MOVIE URBAN LEGEND: Zootopia originally starred a different character other than Judy Hopps.
Sometimes, it seems as though these movie legends that we feature give off the wrong impression about about how movies normally work. We’re always talking about how some movie was drastically changed at the last minute, but for the most part, that’s not how things go. Most of the time, movies follow the same basic script that they had from the beginning of the film process. This is especially true with animated films, as they take so much longer to make, so typically everything is settled with an animated film well before the film is actually set to be released. Of course, that means when there are exceptions to this typical process, they stand out more, especially with animated films, where dramatically altering a film late in the process is quite costly.
In the past, we’ve discussed how the original story for “Toy Story” was scrapped so late in the process that they almost had to cancel the film’s release period. We’ve seen how “Beauty and the Beast” scrapped its early work to revamp Belle and how “Frozen” had to throw out a bunch of animation when they decided that Elsa was no longer the villain of the film. Similarly, then, the recent Disney hit film, “Zooptopia”, had to get rid of a lot of finished work when they decided just a year before the film was set to be released, that the film was starring the wrong character.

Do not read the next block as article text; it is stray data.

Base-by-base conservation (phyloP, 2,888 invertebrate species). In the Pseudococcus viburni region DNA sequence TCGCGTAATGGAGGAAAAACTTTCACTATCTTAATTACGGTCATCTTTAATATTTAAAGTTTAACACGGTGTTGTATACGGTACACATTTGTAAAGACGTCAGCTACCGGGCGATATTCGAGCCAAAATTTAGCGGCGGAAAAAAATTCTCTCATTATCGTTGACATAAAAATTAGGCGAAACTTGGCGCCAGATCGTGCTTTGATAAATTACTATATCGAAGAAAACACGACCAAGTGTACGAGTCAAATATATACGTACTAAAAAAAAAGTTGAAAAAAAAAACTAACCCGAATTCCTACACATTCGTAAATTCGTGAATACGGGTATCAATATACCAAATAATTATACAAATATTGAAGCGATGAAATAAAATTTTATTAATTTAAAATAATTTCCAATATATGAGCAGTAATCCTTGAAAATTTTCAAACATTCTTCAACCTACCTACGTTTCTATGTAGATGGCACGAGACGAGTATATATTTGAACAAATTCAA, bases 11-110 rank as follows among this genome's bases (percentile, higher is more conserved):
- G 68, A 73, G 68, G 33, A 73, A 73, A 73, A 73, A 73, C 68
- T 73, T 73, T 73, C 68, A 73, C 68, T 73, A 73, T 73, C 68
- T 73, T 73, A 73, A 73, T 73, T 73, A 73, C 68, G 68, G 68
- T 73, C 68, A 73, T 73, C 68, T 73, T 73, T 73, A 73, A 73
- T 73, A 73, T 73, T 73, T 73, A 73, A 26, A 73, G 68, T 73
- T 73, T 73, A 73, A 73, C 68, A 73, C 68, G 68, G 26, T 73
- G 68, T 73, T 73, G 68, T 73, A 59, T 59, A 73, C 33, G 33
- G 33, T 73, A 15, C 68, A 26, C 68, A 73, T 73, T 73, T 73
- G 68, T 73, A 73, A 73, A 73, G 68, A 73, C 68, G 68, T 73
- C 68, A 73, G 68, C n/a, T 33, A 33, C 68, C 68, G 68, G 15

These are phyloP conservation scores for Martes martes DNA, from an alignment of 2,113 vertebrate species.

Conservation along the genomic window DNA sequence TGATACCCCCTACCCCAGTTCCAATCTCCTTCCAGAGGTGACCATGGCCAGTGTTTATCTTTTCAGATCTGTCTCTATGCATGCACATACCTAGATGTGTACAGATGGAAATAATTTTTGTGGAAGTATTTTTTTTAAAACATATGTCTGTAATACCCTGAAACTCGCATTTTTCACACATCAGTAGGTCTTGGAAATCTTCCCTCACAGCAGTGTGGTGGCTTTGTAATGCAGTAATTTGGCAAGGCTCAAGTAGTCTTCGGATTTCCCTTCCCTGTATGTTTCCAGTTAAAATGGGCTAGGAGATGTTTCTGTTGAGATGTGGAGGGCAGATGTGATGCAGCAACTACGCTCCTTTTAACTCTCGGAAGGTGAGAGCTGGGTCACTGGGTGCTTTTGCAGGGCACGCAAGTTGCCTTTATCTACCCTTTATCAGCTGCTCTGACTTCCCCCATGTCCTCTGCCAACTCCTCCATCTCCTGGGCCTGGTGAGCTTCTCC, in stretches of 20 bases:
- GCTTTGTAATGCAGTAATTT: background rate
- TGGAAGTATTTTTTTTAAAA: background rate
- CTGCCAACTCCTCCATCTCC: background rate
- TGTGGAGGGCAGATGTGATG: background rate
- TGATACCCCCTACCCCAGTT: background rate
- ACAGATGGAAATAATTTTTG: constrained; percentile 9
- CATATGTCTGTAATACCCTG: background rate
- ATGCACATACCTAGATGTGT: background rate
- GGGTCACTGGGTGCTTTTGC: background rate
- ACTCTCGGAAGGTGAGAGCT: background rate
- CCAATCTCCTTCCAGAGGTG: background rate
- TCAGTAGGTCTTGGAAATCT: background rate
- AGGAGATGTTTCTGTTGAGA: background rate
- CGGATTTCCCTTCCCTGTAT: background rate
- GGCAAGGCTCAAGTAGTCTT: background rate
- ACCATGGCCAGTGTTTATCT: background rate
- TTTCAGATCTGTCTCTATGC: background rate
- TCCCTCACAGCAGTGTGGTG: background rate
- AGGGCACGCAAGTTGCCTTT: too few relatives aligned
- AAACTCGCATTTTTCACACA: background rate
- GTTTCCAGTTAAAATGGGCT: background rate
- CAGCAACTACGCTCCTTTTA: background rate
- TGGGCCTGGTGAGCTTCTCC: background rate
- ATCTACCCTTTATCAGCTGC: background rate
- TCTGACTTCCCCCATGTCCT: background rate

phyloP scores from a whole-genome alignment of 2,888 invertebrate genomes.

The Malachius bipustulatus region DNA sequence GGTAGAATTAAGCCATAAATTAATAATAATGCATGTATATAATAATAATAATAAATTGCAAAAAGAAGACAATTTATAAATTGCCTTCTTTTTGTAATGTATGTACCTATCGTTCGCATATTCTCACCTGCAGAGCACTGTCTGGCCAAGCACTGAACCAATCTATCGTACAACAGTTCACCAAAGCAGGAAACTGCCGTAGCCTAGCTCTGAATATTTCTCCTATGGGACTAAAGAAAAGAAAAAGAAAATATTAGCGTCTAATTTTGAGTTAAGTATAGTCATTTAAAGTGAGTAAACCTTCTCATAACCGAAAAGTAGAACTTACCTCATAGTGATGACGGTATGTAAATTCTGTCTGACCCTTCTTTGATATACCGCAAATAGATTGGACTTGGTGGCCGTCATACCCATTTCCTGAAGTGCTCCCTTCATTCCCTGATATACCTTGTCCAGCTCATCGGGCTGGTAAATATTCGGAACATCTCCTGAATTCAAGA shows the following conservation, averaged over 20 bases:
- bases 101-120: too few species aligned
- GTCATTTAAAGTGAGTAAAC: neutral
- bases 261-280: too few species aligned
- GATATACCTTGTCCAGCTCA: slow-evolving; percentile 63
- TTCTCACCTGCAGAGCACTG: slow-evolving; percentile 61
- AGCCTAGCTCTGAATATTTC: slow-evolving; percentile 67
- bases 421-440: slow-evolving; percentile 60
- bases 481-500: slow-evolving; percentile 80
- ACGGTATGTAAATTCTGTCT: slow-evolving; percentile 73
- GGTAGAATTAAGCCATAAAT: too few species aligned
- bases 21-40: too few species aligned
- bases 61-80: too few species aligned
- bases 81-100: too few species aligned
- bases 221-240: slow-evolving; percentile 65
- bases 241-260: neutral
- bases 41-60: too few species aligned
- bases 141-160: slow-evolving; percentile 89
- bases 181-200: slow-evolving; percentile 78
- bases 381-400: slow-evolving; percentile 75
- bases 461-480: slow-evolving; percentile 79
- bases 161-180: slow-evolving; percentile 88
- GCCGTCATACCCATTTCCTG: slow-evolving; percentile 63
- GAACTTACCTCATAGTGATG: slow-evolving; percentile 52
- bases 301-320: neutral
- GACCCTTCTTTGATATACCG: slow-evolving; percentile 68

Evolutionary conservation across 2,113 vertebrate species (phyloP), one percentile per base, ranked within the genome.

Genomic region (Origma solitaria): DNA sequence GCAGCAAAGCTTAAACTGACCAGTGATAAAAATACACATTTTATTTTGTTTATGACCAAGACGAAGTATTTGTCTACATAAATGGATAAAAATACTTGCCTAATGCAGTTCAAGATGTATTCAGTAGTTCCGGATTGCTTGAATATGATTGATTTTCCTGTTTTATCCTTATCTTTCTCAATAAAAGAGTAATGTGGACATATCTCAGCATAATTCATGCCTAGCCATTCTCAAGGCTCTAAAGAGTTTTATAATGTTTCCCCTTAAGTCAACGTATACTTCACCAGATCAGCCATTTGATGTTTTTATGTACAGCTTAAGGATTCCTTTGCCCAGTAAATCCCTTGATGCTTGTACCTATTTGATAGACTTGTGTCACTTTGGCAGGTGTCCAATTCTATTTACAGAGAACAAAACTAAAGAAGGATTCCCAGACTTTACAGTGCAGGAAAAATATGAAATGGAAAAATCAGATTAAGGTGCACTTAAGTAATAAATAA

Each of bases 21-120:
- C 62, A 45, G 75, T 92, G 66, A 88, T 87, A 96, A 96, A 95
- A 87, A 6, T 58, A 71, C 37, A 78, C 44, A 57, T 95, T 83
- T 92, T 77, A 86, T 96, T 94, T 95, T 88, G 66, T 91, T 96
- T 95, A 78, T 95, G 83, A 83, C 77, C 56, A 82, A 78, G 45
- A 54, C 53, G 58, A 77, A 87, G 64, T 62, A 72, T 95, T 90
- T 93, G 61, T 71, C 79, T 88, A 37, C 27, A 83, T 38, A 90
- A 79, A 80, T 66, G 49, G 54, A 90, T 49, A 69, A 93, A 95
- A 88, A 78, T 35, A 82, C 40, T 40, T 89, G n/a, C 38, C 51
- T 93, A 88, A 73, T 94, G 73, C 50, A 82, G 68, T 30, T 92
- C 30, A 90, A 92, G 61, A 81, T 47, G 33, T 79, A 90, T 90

“Zootopia” is about a young rabbit police officer named Judy Hopps (Ginnifer Goodwin) who fights stereotypes in the anthropomoraphic world of Zooptia, as rabbits are not seen as the sort of animal that you would typically see working as a police officer. Her pluck and moxie carry her through, as well as her optimistic way of looking at life.